The situation in the Western Balkans has never been better and there are signs of progress in Bosnia and Herzegovina, where competition between the entities could be used positively if it is accompanied by political will, Valentin Inzko, EU High Representative and Special Representative for Bosnia and Herzegovina (BiH), told euractiv.de in an interview.
Valentin Inzko is High Representative and EU Special Representative for BiH, a joint position he has held since March 2009. From 2005 to 2009 he served as Austrian ambassador to Slovenia.
On 11 December, Inzko attended a high level conference on Southeast Europe organised by the Aspen Institute and the Austrian Foreign Ministry in Berlin.
He was speaking to euractiv.de’s Daniel Tost.
On 3 October general elections were held in Bosnia and Herzegovina (BiH). How can four more years of stagnation be prevented?
One should look at the regional situation and the State Presidency of BiH. The regional situation has never been as good as it is now: we have seen important gestures, such as the Srebrenica declaration in the Serbian parliament in Belgrade and President Tadi? attending the burial of over 700 victims in Srebrenica in July this year. Even Croatian President Ivo Josipovic has brought a breath of fresh air to the region.
Bakir Izetbegovic also plays an important role as the new Bosniak [Bosnian Muslim] member in the Presidency. By apologising for the murder of innocent Serbian victims by Bosniaks, he has contributed to regional reconciliation. Overall, the communication and the atmosphere in the Presidency have changed considerably for the better. We actually have the best situation in the region in the last 20 years.
What is your evaluation of the Presidency's work so far? Do you already see progress?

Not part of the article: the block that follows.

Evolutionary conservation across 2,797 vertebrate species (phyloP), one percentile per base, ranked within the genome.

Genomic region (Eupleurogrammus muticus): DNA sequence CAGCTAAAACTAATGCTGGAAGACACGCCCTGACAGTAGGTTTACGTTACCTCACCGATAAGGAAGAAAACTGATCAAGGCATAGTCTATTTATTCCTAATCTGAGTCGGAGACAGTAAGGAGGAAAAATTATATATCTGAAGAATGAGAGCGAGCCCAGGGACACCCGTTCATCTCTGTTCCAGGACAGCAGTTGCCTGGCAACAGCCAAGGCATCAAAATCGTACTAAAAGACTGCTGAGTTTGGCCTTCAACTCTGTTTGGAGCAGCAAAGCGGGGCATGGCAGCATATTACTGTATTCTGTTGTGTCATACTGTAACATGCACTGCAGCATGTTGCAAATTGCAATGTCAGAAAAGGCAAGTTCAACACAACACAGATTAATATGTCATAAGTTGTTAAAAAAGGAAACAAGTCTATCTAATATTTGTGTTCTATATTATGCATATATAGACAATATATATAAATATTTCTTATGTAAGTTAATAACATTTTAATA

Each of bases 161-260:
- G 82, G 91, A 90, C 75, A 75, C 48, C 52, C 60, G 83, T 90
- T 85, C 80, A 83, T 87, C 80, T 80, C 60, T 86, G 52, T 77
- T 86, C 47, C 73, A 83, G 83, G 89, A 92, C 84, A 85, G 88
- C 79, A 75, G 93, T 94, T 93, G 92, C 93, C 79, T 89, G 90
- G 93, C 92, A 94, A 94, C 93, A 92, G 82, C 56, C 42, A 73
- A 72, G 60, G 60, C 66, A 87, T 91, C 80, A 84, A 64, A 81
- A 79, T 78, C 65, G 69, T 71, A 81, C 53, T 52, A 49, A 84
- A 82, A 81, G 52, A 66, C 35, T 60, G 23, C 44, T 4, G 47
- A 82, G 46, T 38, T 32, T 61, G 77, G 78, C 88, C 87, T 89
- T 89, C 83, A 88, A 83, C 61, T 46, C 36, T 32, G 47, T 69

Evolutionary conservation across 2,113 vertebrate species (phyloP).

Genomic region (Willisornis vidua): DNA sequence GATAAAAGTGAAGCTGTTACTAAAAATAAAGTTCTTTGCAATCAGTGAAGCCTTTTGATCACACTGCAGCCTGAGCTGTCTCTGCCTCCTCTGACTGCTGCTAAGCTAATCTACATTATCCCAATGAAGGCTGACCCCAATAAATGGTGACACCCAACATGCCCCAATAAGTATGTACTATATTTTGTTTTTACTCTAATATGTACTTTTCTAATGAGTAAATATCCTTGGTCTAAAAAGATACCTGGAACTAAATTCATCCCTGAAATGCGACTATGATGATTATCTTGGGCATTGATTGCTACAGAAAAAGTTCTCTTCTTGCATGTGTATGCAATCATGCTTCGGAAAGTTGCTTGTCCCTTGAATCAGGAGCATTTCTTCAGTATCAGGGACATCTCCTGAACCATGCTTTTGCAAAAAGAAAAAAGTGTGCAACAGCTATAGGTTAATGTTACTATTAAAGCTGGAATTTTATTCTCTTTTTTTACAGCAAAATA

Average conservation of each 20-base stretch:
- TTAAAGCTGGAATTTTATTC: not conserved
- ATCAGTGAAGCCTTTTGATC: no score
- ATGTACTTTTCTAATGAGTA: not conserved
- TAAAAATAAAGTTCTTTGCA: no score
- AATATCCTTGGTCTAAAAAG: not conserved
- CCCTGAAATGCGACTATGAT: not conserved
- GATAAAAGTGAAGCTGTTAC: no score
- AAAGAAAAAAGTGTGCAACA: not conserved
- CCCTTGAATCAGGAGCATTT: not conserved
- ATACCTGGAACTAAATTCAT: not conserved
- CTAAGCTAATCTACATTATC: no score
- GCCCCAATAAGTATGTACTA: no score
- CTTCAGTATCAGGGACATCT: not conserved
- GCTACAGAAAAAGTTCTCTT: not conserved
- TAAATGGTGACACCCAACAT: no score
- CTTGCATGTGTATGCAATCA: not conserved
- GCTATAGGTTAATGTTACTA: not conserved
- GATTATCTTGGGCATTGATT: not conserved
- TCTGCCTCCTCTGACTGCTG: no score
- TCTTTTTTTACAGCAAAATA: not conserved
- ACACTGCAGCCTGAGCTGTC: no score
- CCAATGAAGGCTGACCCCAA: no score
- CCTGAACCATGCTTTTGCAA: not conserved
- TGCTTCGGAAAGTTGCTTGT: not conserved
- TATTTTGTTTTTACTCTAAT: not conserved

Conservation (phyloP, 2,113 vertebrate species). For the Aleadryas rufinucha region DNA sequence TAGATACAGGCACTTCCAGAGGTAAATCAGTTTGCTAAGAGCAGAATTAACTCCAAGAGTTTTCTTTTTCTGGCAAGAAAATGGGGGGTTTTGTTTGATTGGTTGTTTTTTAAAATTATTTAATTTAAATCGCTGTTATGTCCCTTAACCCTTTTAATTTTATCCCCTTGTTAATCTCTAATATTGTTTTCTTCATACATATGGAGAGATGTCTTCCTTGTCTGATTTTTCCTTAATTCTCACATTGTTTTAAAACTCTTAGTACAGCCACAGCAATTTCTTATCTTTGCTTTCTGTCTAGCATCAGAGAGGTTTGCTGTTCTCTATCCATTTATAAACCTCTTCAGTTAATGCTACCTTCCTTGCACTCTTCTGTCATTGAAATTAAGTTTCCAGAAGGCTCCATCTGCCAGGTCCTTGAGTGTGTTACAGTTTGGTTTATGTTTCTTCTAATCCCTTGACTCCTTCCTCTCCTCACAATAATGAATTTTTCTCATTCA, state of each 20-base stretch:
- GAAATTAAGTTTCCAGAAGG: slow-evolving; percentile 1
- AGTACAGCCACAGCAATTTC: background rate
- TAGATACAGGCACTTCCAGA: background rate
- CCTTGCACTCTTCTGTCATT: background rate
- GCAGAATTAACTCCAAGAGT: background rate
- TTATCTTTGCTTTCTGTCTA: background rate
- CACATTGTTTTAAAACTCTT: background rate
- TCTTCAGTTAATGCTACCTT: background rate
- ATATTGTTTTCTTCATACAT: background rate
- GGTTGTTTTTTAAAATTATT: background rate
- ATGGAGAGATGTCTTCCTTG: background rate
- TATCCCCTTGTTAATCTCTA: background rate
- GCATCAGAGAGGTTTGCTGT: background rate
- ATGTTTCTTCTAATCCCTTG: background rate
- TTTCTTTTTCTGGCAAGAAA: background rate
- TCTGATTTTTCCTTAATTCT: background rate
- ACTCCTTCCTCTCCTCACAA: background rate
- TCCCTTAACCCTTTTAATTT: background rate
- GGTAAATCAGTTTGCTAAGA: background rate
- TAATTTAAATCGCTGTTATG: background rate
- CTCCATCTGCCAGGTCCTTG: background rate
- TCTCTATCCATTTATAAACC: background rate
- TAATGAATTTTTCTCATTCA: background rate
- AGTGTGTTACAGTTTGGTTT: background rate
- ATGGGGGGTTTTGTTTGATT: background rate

Absolutely. At the beginning of November, I reported to the UN Security Council. For the first time, a speech agreed upon by all three members of the Presidency was read out by the current chairman, Nebojša Radmanovi?. This has not happened before. He also went to the OSCE summit in Astana and the NATO conference in Lisbon with jointly-agreed positions.
We hope this will have an impact on further levels – the federal government and the governments of the entities and cantons – and that this example will be followed. In this sense, I am confident.
You recently stated that a great leap forward for Bosnia and Herzegovina would be constitutional reform. Do you already see progress here too?
It is still too early. There will probably be no major leap – as desirable as it would be – but rather small steps. But overall reform is necessary for getting nearer to the EU; also for the issue of human rights, because there are 16 minorities here who cannot run for certain offices as they don't belong to any of the three constituent ethnic groups in Bosnia and Herzegovina [Bosniaks, Croats and Serbs].
A smaller constitutional reform is certainly possible. There will also be progress on the issue of military property. These would be important achievements that could restore hope to the country and be built upon. At the moment, however, coalition negotiations have not even begun as exploratory talks are being held. It would be premature to talk about content.
What recipe is there for the road to the EU?
The German-French one. Firstly reconciliation and coming to terms with history, then everything that Germany had: an 'economic miracle' like under Ludwig Erhard, goal-oriented work and political will. That is the most important thing.
Of course, constitutional reform is important too. Dayton was born 15 years ago and today we live in a different millennium. But with good political, a lot could be accomplished.
You once said that you want to encourage positive competition between the entities in Bosnia and Herzegovina. How exactly would this work?
Firstly, one could ask which government is best. Who has the better economy, the better investment climate? Of course, this is easier in the Republika Srpska because of simpler regulations, but also because the administrative structure is simpler, i.e. centrally-directed, in the sense of a 'one-stop shop'. It is more complicated in the [Bosniak-Croat] Federation.
Further questions would be: who has the better schools, the better faculties, the better clinics? In Tuzla – which by the way means 'salt city' or 'salt castle'; 'Tuz' is a Turkish word – heart transplantations are carried out almost as a matter of routine. That is a big achievement and I hope for competition with the clinic in Banja Luka.